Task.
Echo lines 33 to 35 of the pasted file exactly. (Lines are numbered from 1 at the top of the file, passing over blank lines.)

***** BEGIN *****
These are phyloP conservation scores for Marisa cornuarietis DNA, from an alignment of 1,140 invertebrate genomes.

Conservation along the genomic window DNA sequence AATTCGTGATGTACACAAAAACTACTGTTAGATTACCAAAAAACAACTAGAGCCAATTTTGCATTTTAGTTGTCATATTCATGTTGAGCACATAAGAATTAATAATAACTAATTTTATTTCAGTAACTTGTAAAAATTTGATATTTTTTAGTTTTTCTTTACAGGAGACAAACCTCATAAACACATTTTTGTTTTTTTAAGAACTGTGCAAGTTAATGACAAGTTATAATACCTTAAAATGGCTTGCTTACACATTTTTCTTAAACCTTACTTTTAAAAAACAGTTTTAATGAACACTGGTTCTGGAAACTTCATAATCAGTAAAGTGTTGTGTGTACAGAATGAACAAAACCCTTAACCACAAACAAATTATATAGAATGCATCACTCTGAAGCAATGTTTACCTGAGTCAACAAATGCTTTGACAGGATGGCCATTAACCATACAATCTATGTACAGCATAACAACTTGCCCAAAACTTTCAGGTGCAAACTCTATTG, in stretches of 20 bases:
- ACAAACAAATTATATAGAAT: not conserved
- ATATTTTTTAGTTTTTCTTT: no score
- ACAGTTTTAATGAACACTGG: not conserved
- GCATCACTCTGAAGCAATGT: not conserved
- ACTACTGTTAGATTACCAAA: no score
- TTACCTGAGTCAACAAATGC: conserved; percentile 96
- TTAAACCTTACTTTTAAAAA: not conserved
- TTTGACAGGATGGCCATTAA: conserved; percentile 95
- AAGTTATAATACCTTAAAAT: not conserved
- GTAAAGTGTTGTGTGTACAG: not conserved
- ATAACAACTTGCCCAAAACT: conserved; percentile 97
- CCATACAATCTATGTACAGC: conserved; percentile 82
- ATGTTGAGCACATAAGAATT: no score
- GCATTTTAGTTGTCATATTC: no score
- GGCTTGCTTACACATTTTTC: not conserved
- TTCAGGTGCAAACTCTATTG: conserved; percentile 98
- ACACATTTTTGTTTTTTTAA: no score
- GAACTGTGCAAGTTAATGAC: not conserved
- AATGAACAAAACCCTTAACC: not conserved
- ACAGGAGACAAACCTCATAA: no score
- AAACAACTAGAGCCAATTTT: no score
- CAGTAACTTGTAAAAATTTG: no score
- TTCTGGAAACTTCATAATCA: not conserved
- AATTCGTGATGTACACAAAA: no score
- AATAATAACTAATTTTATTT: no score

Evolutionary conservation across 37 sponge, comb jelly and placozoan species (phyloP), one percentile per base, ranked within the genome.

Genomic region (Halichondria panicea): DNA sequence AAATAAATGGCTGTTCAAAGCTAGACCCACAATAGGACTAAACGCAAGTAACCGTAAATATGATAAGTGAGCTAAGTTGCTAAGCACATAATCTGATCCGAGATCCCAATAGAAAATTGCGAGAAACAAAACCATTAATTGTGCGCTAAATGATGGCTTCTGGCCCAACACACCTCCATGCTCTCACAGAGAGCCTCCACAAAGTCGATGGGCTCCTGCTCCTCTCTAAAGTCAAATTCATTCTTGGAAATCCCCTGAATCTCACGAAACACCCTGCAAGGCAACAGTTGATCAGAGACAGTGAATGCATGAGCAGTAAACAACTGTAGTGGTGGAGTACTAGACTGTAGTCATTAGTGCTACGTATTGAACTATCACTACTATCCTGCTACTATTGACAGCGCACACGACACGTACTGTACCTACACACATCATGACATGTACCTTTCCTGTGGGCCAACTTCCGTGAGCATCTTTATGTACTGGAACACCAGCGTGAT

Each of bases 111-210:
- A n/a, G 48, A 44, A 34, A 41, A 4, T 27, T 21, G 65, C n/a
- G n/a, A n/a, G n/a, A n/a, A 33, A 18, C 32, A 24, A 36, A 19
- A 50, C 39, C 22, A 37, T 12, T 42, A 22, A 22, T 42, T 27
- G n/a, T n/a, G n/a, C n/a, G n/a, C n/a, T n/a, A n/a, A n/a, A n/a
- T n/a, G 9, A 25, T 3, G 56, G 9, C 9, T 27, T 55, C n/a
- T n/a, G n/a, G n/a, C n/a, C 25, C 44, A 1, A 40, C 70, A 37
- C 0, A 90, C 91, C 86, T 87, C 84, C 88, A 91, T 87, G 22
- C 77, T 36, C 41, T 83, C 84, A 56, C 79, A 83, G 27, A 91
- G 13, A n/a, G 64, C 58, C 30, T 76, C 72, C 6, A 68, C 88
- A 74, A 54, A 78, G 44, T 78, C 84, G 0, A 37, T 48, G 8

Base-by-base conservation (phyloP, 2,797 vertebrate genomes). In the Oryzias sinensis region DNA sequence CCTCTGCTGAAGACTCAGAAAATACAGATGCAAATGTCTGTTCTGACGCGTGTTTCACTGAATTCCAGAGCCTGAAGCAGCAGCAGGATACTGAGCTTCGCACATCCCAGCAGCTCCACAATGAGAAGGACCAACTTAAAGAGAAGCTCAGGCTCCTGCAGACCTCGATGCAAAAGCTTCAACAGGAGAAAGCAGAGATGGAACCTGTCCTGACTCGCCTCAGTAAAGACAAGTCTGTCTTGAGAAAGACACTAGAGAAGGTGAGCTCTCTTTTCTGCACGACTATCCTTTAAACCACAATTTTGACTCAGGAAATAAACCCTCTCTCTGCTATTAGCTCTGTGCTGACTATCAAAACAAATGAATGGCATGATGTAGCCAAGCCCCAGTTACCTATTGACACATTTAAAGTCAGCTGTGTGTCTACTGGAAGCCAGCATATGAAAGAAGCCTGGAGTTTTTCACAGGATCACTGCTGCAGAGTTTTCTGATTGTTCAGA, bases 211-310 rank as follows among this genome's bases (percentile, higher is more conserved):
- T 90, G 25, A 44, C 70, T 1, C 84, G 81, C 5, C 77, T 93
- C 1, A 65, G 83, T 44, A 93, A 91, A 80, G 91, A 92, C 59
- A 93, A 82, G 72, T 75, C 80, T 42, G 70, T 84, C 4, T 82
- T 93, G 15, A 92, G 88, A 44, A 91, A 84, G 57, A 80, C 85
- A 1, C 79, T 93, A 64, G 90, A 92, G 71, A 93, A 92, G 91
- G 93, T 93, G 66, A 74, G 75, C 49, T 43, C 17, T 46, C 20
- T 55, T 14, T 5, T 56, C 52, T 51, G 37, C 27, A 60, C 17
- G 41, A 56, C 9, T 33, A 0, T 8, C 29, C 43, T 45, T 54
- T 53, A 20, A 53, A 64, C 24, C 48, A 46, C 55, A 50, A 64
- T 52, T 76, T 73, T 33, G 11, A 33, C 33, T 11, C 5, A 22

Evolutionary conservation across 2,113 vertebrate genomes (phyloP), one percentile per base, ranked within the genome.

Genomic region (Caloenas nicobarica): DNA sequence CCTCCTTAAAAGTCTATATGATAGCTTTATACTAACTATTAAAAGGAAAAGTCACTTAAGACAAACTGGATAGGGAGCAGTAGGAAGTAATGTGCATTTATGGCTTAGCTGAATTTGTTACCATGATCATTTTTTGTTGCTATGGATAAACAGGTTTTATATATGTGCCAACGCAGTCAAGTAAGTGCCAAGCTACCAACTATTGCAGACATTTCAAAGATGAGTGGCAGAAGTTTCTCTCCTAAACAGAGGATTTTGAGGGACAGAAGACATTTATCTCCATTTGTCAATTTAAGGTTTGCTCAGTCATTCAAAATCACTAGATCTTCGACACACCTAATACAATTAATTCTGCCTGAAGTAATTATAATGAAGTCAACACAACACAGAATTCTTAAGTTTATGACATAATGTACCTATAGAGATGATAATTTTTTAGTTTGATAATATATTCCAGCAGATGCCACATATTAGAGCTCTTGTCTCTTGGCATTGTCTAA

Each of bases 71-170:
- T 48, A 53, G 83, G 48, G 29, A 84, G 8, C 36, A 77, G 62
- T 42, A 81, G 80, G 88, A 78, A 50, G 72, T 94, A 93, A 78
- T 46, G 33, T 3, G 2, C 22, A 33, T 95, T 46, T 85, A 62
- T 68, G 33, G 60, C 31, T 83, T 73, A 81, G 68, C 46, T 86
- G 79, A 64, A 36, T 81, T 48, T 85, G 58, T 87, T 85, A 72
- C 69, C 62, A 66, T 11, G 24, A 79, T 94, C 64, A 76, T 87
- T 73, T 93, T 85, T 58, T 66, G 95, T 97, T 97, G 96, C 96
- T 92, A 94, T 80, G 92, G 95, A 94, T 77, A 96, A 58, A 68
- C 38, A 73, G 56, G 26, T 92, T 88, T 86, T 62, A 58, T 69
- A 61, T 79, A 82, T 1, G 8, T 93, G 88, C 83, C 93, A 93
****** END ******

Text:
- A 50, C 39, C 22, A 37, T 12, T 42, A 22, A 22, T 42, T 27
- G n/a, T n/a, G n/a, C n/a, G n/a, C n/a, T n/a, A n/a, A n/a, A n/a
- T n/a, G 9, A 25, T 3, G 56, G 9, C 9, T 27, T 55, C n/a